British to believe the blight was the fault of the Irish because blight
occurred in England too, but it was not nearly as severe. The first step
they took to relieve the situation was to send over a shipload of
scientists to study the cause of the potato failure. Money could not be
used for seeding the lands, reclaiming the millions of acres of bog, or
building railways because that would be giving the Irish farmer an unfair
advantage over the English (MacManus, 1944).

The government was accused of genocide by the Irish and even of instigating
an "Irish holocaust". The Irish were accused of marrying too early and
having too many children. The efforts of the British government for relief
of the Irish were half-hearted and inadequate. They set up relief schemes
and pubic works to avoid mass revolt (Costigan, 1969).
Relief and Public Works

Many months passed in the beginning of the famine and many thousands died
before the government would admit the necessity of direst financial help.
When help was given it was free soup kitchens and public works that were
designated to be useless so that they would not interfere with private
enterprise. By 1847 half the population was being fed at public expense.
(Beckett, 1966). With the exception of a few notable cases, the rich felt
their only obligation was to make a donation to charity. After, they were
free to party and hunt as they had always done. The government pushed much
of the responsibility to feed the poor on the shoulders of charities.
Religious groups and charities throughout Ireland set up soup kitchens. In
some places soup was so watery that doctors would advise people not to eat
it. Relief operations made very little impression on starvation,
contributed to the spread of disease, and enriched many engaged in trading.
The British set up emergency food deposits in 1846, but forbade them to be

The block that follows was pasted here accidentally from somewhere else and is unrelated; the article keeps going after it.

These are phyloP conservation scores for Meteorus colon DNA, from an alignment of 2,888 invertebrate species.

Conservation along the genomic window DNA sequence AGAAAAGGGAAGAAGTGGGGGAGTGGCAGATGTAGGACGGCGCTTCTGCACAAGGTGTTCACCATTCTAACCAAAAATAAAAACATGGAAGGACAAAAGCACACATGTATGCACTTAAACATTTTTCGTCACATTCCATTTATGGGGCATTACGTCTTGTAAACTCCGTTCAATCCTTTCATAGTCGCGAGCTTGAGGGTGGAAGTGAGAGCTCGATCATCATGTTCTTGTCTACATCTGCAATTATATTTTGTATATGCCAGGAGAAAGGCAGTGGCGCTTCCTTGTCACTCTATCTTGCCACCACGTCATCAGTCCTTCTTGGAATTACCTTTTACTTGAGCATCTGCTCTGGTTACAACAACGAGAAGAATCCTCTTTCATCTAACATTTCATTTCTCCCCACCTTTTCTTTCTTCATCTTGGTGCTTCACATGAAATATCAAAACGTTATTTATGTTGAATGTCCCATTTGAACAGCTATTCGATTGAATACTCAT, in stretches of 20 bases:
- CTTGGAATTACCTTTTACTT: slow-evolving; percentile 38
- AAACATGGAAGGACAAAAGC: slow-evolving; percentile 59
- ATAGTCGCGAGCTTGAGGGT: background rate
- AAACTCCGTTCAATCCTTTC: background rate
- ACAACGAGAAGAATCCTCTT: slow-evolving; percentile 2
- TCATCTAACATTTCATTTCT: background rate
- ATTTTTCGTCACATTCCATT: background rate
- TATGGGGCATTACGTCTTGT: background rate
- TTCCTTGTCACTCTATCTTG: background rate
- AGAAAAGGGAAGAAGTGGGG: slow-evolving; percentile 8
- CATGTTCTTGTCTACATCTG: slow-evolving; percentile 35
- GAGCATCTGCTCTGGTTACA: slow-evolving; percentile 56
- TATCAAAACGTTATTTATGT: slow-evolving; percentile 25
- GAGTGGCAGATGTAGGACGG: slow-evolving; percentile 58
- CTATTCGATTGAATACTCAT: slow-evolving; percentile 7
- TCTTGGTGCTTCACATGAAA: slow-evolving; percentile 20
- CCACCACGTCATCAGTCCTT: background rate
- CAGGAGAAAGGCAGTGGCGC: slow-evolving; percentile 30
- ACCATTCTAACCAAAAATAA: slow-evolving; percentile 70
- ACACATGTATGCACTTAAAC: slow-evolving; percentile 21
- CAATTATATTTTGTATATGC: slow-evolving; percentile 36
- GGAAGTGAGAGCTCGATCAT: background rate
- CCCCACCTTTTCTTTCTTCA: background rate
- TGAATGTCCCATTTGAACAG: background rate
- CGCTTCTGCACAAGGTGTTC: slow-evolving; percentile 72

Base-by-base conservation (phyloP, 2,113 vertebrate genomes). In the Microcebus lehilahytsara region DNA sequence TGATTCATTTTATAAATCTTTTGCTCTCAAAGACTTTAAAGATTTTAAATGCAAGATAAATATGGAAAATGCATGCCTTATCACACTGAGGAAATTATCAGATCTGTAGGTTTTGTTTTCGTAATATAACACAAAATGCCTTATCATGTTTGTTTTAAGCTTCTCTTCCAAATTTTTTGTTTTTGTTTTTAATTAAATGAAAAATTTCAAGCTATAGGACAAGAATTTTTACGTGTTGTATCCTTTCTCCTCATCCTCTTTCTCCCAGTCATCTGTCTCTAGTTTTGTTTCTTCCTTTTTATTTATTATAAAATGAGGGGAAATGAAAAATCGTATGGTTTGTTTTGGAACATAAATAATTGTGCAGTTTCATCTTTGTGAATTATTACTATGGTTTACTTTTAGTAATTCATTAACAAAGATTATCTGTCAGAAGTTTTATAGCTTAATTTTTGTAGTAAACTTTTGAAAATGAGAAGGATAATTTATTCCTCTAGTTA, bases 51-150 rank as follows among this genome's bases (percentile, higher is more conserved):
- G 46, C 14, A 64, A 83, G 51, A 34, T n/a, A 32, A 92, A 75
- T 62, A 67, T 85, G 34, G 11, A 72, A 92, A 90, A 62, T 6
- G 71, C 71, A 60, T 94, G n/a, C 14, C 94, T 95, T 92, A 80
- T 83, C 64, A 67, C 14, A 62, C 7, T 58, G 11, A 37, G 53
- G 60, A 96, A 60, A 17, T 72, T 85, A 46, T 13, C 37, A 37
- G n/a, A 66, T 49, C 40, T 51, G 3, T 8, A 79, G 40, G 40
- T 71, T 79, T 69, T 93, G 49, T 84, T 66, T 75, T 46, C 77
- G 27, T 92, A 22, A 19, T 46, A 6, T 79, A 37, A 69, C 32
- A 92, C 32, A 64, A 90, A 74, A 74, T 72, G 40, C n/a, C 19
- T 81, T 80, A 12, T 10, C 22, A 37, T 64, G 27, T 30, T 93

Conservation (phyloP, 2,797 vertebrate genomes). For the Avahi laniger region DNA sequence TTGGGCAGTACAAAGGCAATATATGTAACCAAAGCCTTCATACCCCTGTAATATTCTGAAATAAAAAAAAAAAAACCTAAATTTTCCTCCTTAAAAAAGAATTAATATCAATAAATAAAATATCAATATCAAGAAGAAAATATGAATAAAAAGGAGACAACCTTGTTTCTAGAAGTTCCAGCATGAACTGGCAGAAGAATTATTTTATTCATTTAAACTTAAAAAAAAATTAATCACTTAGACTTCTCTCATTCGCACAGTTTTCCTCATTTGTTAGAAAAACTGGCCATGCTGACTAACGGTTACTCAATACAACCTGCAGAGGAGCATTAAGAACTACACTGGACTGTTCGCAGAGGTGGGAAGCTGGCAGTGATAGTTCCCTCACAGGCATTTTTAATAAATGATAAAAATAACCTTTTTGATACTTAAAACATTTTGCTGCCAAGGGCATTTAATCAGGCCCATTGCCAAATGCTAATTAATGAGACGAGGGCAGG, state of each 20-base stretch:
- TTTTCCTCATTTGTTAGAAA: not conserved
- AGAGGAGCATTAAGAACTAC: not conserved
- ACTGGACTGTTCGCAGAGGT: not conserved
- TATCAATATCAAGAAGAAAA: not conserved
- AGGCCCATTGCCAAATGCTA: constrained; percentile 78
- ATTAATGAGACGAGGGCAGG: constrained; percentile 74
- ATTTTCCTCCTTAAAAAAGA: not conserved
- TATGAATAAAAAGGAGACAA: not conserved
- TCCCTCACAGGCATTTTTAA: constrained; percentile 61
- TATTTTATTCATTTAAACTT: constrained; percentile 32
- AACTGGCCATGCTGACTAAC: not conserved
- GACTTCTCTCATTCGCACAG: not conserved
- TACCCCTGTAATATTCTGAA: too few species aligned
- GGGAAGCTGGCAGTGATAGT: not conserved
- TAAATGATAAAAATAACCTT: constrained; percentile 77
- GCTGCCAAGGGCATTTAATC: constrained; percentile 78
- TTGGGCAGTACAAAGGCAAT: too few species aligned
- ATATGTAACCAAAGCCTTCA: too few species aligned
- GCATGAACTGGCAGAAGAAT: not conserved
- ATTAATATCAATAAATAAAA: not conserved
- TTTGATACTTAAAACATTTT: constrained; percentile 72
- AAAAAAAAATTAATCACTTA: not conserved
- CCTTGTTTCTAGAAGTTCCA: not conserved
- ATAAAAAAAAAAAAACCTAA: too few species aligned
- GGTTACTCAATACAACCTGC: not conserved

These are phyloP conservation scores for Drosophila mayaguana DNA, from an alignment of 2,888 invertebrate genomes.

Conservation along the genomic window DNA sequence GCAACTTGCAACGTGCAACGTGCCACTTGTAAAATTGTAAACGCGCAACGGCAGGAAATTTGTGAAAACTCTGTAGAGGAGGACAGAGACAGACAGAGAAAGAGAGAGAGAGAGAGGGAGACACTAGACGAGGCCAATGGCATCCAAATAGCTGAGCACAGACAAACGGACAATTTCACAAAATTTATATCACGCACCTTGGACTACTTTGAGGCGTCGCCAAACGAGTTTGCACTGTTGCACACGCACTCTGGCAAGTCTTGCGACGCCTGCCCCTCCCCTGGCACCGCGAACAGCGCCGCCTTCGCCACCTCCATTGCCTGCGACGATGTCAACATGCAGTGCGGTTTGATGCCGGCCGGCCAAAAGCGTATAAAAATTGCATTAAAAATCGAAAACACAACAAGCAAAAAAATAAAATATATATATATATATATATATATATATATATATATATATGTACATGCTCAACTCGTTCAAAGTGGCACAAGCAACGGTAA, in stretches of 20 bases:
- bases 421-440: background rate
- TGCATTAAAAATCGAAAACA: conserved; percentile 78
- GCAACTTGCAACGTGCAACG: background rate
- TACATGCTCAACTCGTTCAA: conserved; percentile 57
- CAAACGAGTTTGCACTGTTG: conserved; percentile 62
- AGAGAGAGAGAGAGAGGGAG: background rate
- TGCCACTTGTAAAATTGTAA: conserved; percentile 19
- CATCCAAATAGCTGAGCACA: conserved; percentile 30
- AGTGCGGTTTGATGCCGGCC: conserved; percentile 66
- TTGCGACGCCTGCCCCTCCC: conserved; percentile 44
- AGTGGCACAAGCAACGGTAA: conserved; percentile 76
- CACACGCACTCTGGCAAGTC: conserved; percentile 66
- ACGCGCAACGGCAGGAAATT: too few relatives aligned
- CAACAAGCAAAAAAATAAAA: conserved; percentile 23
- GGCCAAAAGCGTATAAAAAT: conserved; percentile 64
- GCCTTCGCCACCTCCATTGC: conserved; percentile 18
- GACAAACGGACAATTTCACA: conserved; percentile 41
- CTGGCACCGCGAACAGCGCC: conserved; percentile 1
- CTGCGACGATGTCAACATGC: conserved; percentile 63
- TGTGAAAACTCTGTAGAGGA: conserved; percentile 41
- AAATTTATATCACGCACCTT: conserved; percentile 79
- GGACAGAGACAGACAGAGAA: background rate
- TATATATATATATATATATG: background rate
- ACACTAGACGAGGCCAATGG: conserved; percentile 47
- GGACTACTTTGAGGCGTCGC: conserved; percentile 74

opened while food could still be obtained from private dealers (Gibbon,
1975). The British spent seven million pounds in direct relief, eight
million in the purchase of maize from America, and private charity raised
another million pounds. By the Poor Law Amendment Act of 1847, no peasant
with a holding of one-quarter an acre or more was eligible for relief. This
resulted in tens of thousands of farmers parting with their land.

Hundreds of thousands of men worked construction roads in places there was
no need for them (Costigan, 1969). Impoverished peasants were asked to
build roads that went from nowhere to nowhere for such low wages that they
could hardly buy enough food to live on. Public works were not available
for many people. In May of 1846, 400,000 people applied for 13,000 jobs.
They were building roads where nobody ever traveled, starting anywhere and
ending nowhere. Bridges were built where no rivers flowed and piers were
built where no ships' sails were ever seen. Some of them can still be found
today (MacManus, 1944). In March of 1847 the public works were abandoned.
Exporting in Ireland

Throughout the famine, food was being exported that could have kept people
alive. Landlords continued to make cash through the export of foodstuff
such as grain, as well as wool and flax. While thousands were dying of
hunger Irish grain was being exported to England. An average of two million
quarters of wheat was annually shipped out of Ireland, an amount that could
have sufficiently fed the whole population. During the famine years, Irish
agriculture continued to yield profit for Irish landlords and English
merchants (Costigan, 1969). Shiploads of Indian corn were imported to
Ireland from America. A ship with relief corn from America sailing into an
Irish harbor would meet several ships with Irish foodstuff sailing out.
More corn was sent out in a month than came in, in a year.
Black '47

Irish emigrants to America were now sending money back home by drafts and
cash. Landlords began to issue notices to their tenants to appear in court